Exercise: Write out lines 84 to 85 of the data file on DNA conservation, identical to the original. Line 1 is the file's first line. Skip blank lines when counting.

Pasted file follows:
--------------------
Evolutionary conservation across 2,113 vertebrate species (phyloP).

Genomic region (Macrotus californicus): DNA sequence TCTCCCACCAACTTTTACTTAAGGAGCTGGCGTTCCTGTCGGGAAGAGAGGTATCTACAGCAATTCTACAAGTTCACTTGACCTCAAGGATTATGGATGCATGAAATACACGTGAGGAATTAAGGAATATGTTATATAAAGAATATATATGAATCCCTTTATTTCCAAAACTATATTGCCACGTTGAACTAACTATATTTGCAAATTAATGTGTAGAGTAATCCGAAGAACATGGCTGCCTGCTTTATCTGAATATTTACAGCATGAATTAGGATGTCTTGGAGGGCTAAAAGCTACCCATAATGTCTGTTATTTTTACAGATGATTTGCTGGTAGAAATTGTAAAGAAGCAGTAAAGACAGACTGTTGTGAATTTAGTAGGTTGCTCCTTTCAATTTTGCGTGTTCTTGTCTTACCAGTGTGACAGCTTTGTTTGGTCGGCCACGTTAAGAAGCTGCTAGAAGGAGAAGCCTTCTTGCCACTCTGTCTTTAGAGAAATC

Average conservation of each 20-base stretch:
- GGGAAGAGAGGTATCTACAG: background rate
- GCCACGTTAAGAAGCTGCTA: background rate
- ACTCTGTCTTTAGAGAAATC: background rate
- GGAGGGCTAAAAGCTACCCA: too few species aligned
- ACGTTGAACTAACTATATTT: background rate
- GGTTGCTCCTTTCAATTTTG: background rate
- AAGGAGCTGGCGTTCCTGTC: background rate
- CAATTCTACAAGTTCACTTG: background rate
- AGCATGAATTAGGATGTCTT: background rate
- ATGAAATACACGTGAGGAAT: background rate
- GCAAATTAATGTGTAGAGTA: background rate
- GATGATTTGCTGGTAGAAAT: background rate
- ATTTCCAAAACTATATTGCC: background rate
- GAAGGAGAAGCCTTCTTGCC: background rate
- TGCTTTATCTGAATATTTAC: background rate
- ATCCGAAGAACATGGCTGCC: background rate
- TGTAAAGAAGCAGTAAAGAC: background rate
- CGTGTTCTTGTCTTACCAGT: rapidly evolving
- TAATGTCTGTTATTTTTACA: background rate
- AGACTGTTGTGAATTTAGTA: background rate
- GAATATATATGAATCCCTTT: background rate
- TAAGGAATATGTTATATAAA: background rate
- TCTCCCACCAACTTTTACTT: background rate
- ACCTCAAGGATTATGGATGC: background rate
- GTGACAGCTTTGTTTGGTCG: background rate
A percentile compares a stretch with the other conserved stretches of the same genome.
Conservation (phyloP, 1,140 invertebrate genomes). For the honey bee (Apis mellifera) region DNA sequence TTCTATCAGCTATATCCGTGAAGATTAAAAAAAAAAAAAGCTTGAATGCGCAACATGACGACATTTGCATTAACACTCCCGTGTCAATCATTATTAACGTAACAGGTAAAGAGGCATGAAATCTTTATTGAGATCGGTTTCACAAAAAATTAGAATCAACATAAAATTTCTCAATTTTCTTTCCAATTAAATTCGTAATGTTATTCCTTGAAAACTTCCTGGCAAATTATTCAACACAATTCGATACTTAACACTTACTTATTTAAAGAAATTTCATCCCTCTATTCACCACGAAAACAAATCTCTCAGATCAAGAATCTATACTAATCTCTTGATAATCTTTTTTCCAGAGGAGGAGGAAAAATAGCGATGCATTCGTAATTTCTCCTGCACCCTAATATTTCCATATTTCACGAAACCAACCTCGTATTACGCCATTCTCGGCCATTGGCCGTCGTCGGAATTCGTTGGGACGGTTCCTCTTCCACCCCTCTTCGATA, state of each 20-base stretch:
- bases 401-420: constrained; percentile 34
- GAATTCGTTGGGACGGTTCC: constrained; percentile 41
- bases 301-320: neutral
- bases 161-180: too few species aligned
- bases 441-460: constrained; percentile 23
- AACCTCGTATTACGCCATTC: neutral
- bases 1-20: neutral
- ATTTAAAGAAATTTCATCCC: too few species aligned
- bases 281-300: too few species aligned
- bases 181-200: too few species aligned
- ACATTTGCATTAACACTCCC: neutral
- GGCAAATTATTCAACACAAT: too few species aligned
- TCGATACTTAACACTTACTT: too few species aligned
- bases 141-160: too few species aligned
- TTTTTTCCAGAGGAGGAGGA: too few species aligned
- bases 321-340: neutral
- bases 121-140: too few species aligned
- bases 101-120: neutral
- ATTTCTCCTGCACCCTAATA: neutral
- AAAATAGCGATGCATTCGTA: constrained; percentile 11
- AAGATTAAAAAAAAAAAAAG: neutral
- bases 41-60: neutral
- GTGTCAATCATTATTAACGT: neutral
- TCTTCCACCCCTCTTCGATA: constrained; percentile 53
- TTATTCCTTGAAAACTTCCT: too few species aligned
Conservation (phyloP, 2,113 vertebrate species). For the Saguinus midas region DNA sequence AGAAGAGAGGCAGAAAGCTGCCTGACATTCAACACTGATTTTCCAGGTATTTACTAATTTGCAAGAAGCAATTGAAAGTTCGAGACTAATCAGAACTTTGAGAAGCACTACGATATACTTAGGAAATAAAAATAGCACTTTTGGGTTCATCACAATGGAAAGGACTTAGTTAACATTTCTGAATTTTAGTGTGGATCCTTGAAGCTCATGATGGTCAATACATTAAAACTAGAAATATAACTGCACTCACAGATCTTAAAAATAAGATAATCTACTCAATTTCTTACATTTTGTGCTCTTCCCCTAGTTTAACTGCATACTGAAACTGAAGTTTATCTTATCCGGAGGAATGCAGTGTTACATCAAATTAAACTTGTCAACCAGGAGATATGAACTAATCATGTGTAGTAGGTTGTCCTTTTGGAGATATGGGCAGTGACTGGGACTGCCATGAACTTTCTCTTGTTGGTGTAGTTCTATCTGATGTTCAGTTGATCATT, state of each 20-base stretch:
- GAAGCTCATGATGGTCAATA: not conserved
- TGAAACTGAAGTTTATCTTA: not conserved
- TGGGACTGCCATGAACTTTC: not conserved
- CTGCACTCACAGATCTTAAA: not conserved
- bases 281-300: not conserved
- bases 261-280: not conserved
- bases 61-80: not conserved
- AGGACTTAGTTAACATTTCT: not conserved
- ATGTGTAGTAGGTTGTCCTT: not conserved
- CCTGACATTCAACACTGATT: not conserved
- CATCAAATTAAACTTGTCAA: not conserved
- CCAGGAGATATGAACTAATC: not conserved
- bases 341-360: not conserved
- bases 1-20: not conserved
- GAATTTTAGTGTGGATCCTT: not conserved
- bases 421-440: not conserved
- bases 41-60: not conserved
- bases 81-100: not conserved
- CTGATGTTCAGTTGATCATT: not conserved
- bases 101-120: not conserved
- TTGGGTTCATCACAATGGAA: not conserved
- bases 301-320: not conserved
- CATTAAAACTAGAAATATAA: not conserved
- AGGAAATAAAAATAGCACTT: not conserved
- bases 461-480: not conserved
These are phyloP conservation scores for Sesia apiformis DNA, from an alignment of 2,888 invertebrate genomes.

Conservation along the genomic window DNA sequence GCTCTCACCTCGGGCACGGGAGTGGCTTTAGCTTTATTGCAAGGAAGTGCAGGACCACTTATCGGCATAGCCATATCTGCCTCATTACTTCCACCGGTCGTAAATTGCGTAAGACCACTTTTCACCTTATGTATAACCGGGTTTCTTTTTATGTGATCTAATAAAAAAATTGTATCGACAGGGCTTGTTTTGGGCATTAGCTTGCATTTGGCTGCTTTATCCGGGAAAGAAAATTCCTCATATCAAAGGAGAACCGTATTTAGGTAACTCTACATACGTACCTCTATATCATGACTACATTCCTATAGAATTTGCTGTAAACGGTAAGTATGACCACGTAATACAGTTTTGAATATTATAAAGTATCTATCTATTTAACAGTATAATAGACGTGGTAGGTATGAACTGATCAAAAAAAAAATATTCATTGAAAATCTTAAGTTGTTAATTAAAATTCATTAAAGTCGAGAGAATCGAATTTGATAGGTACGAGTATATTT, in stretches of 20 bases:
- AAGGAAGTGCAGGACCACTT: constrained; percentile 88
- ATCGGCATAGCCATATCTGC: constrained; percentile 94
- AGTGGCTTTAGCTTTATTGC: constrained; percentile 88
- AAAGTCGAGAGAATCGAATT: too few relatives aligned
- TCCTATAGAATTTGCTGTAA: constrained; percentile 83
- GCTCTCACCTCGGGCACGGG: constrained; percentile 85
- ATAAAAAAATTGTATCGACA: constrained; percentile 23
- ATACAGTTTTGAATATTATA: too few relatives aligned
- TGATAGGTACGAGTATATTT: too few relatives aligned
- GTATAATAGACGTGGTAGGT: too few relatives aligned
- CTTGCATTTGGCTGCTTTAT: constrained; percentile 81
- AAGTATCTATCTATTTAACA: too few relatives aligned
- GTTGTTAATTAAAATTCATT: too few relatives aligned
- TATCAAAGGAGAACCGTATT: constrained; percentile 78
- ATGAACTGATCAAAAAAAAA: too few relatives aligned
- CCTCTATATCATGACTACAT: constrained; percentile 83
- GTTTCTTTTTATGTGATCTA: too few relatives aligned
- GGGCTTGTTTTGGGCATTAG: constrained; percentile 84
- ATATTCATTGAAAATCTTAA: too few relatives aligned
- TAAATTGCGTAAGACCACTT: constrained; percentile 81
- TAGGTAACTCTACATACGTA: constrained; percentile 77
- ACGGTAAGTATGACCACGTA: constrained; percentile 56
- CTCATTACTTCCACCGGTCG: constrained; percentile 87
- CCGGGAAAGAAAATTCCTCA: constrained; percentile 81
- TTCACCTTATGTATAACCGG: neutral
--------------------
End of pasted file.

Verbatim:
- AAGGAAGTGCAGGACCACTT: constrained; percentile 88
- ATCGGCATAGCCATATCTGC: constrained; percentile 94